| The Fate Of The Children Of Lir |
S TO THE children of Lir, they went back toward their old place in the Maoil, and they stopped there till the time they had to spend in it, was spent. And then Fionnuala said: "The time is come for us to leave this place. And it is to Irrus Domnann we must go now," she said, "after our three hundred years here. And indeed there will be no rest for us there, or any standing ground, or any shelter from the storms. But since it is time for us to go, let us set out on the cold wind, the way we will not go astray."
So they set out in that way, and left Sruth na Maoile behind them, and went to the point of Irrus Domnann, and there they stopped, and it is a life of misery and a cold life they led there. And one time the sea froze about them that they could not move at all, and the brothers were lamenting, and Fionnuala was comforting them, for she knew there would help come to them in the end.
And they stayed at Irrus Domnann till the time they had to spend there was spent. And then Fionnuala said: "The time is come for us to go back to Sidhe Fionnachaidh, where our father is with his household and with all our own people."
"It pleases us well to hear that," they said.
So they set out flying through the air lightly till they came to Sidhe Fionnachaidh; and it is how they found the place, empty before them, and nothing in it but green hillocks and thickets of nettles, without a house, without a fire, without a hearthstone. And the four pressed close to one another then, and they gave out three sorrowful cries, and Fionnuala made this complaint:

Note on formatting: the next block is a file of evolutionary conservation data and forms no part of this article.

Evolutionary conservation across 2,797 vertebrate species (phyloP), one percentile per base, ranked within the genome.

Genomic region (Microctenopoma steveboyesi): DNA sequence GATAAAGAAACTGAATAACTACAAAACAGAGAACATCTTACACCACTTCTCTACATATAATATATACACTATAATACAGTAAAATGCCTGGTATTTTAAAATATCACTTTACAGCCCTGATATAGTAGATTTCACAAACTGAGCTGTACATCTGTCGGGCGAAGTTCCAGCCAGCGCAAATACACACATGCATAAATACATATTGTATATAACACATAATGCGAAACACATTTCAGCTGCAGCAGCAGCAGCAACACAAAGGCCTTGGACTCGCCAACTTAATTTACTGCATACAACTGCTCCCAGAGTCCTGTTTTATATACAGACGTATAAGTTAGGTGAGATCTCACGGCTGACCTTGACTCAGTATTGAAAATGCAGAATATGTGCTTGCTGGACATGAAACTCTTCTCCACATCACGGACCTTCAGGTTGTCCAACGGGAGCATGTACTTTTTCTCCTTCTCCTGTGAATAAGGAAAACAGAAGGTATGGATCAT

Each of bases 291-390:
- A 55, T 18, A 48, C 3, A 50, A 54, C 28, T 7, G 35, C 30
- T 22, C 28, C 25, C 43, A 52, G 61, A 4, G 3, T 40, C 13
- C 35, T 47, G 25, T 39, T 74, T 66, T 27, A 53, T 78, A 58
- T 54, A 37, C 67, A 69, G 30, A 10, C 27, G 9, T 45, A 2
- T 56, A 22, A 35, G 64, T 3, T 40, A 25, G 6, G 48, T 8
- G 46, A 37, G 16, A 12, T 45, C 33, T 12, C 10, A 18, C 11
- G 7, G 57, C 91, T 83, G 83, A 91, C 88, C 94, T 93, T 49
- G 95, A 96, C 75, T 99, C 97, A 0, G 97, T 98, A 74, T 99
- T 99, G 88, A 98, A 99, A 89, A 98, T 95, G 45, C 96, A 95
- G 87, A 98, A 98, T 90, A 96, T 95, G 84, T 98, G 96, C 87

"It is a wonder to me this place is, and it without a house, without a dwelling-place. To see it the way it is now, Ochonel it is bitterness to my heart.
"Without dogs, without hounds for hunting, without women, without great kings; we never knew it to be like this when our father was in it,
"Without horns, without cups, without drinking in the lighted house; without young men, without riders; the way it is to-night is a foretelling of sorrow.
"The people of the place to be as they are now, Ochone! it is grief to my heart! It is plain to my mind to-night the lord of the house is not living.
"Och, house where we used to see music and playing and the gathering of people! I think it is a great change to see it lonely the way it is to-night.
"The greatness of the hardships we have gone through going from one wave to another of the sea, we never heard of the like of them coming on any other person.
"It is seldom this place had its part with grass and bushes; the man is not living that would know us, it would be a wonder to him to see us here."
However, the children of Lir stopped that night in their father's place and their grandfather's, where they had been reared, and they were singing very sweet music of the Sidhe. And they rose up early on the morning of the morrow and went to Inis Gluarie, and all the birds of the country gathered near them on Loch na-n Ean, the Lake of the Birds. And they used to go out to feed every day to the far parts of the country, to Inis Geadh and to Accuill, the place Donn, son of Miled, and his people that were drowned were buried, and to all the western islands of Connacht, and they used to go back to Inis Gluaire every night.
It was about that time it happened them to meet with a young man of good race, and his name was Aibric; and he often took notice of the birds, and their singing was sweet to him and he loved them greatly, and they loved him. And it is this young man that told the whole story of all that had happened them, and put it in order.
And the story he told of what happened them in the end is this.